As soon as the hard work is done and the checklist is created, it’s easy. Simply observe and check which of the list has been accomplished, whether it be in your own course or another course you are evaluating. Or, maybe even better, jot down a few things about the implementation (e.g., reactions of students, ease of use) to give yourself a little field research to update your list as you go along.

In all, teaching checklists are easy ways to keep teaching methods up-to-date in effectiveness. And, for a bonus, if used correctly, they can be included as evidence for a tenure review or other promotion!

Hope you enjoyed the quick overview of this method! Until next time – bye!

P.S. If anyone is interested, as this class has shown me that psychology is quite prevalent in other fields, the open access textbook and its associated instructor’s manual I referenced is found at: nobaproject.com (if you want the instructor’s manual, you must register on the website as an instructor – it’s not difficult, no pro of required).

P.S.S. My apologies for the lateness of this assignment. I was reading the old version of the syllabus, thinking that our final project proposal was due this past weekend, not this one.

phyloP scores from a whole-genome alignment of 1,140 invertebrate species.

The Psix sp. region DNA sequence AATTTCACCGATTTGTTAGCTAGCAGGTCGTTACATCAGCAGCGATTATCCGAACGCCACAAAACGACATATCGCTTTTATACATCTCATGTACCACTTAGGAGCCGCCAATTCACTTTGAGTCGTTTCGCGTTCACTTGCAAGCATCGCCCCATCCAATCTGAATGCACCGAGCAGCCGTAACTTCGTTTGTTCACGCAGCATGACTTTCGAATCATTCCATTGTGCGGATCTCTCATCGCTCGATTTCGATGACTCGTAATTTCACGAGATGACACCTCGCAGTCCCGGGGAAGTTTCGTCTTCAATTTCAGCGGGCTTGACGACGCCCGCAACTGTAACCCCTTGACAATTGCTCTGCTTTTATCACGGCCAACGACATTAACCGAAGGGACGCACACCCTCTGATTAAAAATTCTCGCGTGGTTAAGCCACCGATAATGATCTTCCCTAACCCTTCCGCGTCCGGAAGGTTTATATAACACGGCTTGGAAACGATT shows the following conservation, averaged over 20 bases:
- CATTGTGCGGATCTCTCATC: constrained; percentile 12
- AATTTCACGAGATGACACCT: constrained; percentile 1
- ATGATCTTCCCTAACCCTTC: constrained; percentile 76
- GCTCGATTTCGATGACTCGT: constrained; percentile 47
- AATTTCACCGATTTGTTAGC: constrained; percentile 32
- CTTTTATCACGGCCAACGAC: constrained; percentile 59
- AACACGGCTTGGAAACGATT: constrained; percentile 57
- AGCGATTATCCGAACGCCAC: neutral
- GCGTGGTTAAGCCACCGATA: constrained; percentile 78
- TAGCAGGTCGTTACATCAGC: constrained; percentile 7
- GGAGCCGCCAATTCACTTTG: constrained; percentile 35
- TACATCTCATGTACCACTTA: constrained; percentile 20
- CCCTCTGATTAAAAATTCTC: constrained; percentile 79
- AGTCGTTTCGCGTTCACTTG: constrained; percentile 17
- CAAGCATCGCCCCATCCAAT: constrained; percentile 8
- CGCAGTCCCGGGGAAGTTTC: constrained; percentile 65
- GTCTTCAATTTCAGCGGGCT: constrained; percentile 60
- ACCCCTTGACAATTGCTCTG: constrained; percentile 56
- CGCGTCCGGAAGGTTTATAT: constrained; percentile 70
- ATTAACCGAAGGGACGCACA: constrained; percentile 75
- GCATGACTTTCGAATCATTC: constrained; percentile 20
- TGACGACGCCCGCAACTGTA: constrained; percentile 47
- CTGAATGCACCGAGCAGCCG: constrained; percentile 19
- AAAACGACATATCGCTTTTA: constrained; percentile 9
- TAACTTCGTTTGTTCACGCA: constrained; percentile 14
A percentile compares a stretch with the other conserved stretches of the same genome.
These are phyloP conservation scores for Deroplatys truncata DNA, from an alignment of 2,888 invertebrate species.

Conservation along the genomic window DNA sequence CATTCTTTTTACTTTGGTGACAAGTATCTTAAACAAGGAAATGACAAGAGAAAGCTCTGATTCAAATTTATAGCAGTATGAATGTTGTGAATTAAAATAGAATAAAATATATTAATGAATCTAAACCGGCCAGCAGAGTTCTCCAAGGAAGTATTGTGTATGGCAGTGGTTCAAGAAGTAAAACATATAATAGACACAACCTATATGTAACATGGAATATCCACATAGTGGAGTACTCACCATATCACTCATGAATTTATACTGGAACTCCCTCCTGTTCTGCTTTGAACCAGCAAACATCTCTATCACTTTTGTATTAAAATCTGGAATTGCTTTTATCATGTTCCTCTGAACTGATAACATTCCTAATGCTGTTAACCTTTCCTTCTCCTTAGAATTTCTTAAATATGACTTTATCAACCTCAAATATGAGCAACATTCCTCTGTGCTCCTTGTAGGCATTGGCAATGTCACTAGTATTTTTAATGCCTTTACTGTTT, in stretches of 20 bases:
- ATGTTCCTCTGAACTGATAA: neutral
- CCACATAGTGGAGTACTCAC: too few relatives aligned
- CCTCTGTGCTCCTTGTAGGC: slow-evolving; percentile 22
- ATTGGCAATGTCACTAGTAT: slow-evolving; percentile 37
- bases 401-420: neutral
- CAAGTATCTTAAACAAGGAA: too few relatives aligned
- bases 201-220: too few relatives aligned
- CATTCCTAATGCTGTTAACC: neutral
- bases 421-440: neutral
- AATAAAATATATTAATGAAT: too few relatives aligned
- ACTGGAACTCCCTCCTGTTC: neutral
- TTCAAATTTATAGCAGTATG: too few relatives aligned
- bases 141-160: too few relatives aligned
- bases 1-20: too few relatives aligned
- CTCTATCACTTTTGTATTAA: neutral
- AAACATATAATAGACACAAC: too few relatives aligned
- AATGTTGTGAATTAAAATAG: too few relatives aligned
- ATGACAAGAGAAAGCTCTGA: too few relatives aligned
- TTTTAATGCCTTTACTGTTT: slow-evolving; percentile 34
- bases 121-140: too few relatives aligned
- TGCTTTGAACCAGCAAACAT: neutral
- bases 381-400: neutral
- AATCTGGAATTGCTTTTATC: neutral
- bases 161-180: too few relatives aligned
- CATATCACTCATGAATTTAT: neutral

4 thoughts on “Teaching Methods Checklist

  1. Hey Tess – Thank you for the explanation. I found it very helpful to see the examples, especially the first one, and I can see myself using these in the future. Did you happen to come across any that are specifically for online teaching? I love that teaching checklists a can be included as evidence for a tenure review or other promotion – would love to talk to you more about that!



  2. Tess,

    This is definitely one of the quickest methods of evaluation. That is, once the checklist has been created. There are indeed quite a few out there already, but most are specific to the needs of an institution, school district, etc. When I created a checklist for an assignment in one of my master’s courses, I used 10-12 other checklists and stole all the “good stuff” that was applicable to what I needed to accomplish. Nice synopisis of the method!

    – Matthew


  3. Hi Tess,
    Thanks for your summary of this approach. I think you have done a nice job with it. And yes, there are some good checklists out there that can be adapted. I think the trick is to customize it so that it’s useful, as you suggest.


  4. Hi Tess!

    Thanks for this introduction to teaching checklists. I definitely think this can be a good tool for self assessing teaching or for feasible assessment of how a course is being taught in a department. I’d be interested to see how this might be adapted to gauge student learning and student perception of the course based on expectations student have (either upon entering a course or throughout the class) of the use value and effectiveness of teaching. It might even be a good way to get student buy in from the beginning to make a checklist as a group early on in the course.